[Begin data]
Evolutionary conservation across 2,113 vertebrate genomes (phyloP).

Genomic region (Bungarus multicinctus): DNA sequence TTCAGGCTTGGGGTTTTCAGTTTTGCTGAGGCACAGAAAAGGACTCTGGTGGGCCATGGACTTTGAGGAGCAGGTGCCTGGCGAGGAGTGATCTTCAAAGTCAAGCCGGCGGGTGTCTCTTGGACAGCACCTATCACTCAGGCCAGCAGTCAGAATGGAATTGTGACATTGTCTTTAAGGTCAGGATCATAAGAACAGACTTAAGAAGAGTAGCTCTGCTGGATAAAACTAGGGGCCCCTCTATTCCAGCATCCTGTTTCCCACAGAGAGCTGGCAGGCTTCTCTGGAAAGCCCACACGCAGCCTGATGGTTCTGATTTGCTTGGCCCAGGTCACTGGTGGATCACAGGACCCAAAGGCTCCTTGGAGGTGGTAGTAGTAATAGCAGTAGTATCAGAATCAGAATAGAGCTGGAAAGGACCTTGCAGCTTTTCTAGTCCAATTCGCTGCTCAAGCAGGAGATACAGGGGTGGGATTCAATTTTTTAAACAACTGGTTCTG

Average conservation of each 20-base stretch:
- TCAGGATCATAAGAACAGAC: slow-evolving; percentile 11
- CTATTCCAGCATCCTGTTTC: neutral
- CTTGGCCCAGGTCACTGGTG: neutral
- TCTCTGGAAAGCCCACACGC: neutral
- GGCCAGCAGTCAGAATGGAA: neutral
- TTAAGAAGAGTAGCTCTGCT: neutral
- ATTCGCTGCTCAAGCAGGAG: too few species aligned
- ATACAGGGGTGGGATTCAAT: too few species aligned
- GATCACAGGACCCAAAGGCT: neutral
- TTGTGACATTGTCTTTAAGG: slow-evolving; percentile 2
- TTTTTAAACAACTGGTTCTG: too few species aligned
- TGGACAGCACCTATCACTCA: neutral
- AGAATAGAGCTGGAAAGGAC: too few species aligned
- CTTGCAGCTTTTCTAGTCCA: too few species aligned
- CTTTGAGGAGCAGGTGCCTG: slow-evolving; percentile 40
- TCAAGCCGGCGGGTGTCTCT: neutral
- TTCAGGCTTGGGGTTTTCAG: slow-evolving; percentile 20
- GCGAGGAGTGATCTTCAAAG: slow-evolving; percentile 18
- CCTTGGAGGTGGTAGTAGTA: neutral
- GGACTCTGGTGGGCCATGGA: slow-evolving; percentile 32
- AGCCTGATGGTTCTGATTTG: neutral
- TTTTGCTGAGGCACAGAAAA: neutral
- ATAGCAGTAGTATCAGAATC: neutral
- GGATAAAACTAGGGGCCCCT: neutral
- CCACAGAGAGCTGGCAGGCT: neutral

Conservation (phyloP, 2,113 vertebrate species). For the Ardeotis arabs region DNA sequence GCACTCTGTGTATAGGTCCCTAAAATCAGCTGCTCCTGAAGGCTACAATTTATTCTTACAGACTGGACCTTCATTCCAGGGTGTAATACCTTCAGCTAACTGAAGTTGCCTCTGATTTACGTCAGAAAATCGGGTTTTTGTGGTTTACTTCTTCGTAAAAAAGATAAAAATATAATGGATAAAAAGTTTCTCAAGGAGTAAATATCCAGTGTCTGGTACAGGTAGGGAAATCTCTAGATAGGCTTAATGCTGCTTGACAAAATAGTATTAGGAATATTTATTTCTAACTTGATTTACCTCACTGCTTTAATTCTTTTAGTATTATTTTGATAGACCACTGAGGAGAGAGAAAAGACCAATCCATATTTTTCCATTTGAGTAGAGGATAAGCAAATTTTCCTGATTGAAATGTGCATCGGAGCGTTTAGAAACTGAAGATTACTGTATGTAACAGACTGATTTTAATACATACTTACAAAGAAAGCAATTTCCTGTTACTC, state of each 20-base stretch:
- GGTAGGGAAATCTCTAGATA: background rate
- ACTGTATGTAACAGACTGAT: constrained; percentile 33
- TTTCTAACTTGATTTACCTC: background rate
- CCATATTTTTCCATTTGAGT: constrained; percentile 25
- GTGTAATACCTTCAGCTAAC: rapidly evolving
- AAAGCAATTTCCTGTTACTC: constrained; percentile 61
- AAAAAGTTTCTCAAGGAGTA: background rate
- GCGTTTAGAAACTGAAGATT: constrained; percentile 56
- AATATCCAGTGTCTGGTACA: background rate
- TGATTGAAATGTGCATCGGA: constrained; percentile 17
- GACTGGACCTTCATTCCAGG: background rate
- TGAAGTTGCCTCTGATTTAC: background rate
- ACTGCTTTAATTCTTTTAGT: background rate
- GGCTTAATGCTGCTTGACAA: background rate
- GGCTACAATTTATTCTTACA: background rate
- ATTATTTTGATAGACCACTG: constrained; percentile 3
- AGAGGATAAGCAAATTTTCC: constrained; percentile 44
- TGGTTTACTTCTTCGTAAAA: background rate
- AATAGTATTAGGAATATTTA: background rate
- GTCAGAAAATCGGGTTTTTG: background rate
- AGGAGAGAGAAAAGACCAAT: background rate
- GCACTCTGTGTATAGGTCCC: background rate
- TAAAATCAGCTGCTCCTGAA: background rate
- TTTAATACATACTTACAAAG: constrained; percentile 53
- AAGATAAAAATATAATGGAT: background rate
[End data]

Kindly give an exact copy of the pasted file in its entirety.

Evolutionary conservation across 2,113 vertebrate genomes (phyloP).

Genomic region (Bungarus multicinctus): DNA sequence TTCAGGCTTGGGGTTTTCAGTTTTGCTGAGGCACAGAAAAGGACTCTGGTGGGCCATGGACTTTGAGGAGCAGGTGCCTGGCGAGGAGTGATCTTCAAAGTCAAGCCGGCGGGTGTCTCTTGGACAGCACCTATCACTCAGGCCAGCAGTCAGAATGGAATTGTGACATTGTCTTTAAGGTCAGGATCATAAGAACAGACTTAAGAAGAGTAGCTCTGCTGGATAAAACTAGGGGCCCCTCTATTCCAGCATCCTGTTTCCCACAGAGAGCTGGCAGGCTTCTCTGGAAAGCCCACACGCAGCCTGATGGTTCTGATTTGCTTGGCCCAGGTCACTGGTGGATCACAGGACCCAAAGGCTCCTTGGAGGTGGTAGTAGTAATAGCAGTAGTATCAGAATCAGAATAGAGCTGGAAAGGACCTTGCAGCTTTTCTAGTCCAATTCGCTGCTCAAGCAGGAGATACAGGGGTGGGATTCAATTTTTTAAACAACTGGTTCTG

Average conservation of each 20-base stretch:
- TCAGGATCATAAGAACAGAC: slow-evolving; percentile 11
- CTATTCCAGCATCCTGTTTC: neutral
- CTTGGCCCAGGTCACTGGTG: neutral
- TCTCTGGAAAGCCCACACGC: neutral
- GGCCAGCAGTCAGAATGGAA: neutral
- TTAAGAAGAGTAGCTCTGCT: neutral
- ATTCGCTGCTCAAGCAGGAG: too few species aligned
- ATACAGGGGTGGGATTCAAT: too few species aligned
- GATCACAGGACCCAAAGGCT: neutral
- TTGTGACATTGTCTTTAAGG: slow-evolving; percentile 2
- TTTTTAAACAACTGGTTCTG: too few species aligned
- TGGACAGCACCTATCACTCA: neutral
- AGAATAGAGCTGGAAAGGAC: too few species aligned
- CTTGCAGCTTTTCTAGTCCA: too few species aligned
- CTTTGAGGAGCAGGTGCCTG: slow-evolving; percentile 40
- TCAAGCCGGCGGGTGTCTCT: neutral
- TTCAGGCTTGGGGTTTTCAG: slow-evolving; percentile 20
- GCGAGGAGTGATCTTCAAAG: slow-evolving; percentile 18
- CCTTGGAGGTGGTAGTAGTA: neutral
- GGACTCTGGTGGGCCATGGA: slow-evolving; percentile 32
- AGCCTGATGGTTCTGATTTG: neutral
- TTTTGCTGAGGCACAGAAAA: neutral
- ATAGCAGTAGTATCAGAATC: neutral
- GGATAAAACTAGGGGCCCCT: neutral
- CCACAGAGAGCTGGCAGGCT: neutral

Conservation (phyloP, 2,113 vertebrate species). For the Ardeotis arabs region DNA sequence GCACTCTGTGTATAGGTCCCTAAAATCAGCTGCTCCTGAAGGCTACAATTTATTCTTACAGACTGGACCTTCATTCCAGGGTGTAATACCTTCAGCTAACTGAAGTTGCCTCTGATTTACGTCAGAAAATCGGGTTTTTGTGGTTTACTTCTTCGTAAAAAAGATAAAAATATAATGGATAAAAAGTTTCTCAAGGAGTAAATATCCAGTGTCTGGTACAGGTAGGGAAATCTCTAGATAGGCTTAATGCTGCTTGACAAAATAGTATTAGGAATATTTATTTCTAACTTGATTTACCTCACTGCTTTAATTCTTTTAGTATTATTTTGATAGACCACTGAGGAGAGAGAAAAGACCAATCCATATTTTTCCATTTGAGTAGAGGATAAGCAAATTTTCCTGATTGAAATGTGCATCGGAGCGTTTAGAAACTGAAGATTACTGTATGTAACAGACTGATTTTAATACATACTTACAAAGAAAGCAATTTCCTGTTACTC, state of each 20-base stretch:
- GGTAGGGAAATCTCTAGATA: background rate
- ACTGTATGTAACAGACTGAT: constrained; percentile 33
- TTTCTAACTTGATTTACCTC: background rate
- CCATATTTTTCCATTTGAGT: constrained; percentile 25
- GTGTAATACCTTCAGCTAAC: rapidly evolving
- AAAGCAATTTCCTGTTACTC: constrained; percentile 61
- AAAAAGTTTCTCAAGGAGTA: background rate
- GCGTTTAGAAACTGAAGATT: constrained; percentile 56
- AATATCCAGTGTCTGGTACA: background rate
- TGATTGAAATGTGCATCGGA: constrained; percentile 17
- GACTGGACCTTCATTCCAGG: background rate
- TGAAGTTGCCTCTGATTTAC: background rate
- ACTGCTTTAATTCTTTTAGT: background rate
- GGCTTAATGCTGCTTGACAA: background rate
- GGCTACAATTTATTCTTACA: background rate
- ATTATTTTGATAGACCACTG: constrained; percentile 3
- AGAGGATAAGCAAATTTTCC: constrained; percentile 44
- TGGTTTACTTCTTCGTAAAA: background rate
- AATAGTATTAGGAATATTTA: background rate
- GTCAGAAAATCGGGTTTTTG: background rate
- AGGAGAGAGAAAAGACCAAT: background rate
- GCACTCTGTGTATAGGTCCC: background rate
- TAAAATCAGCTGCTCCTGAA: background rate
- TTTAATACATACTTACAAAG: constrained; percentile 53
- AAGATAAAAATATAATGGAT: background rate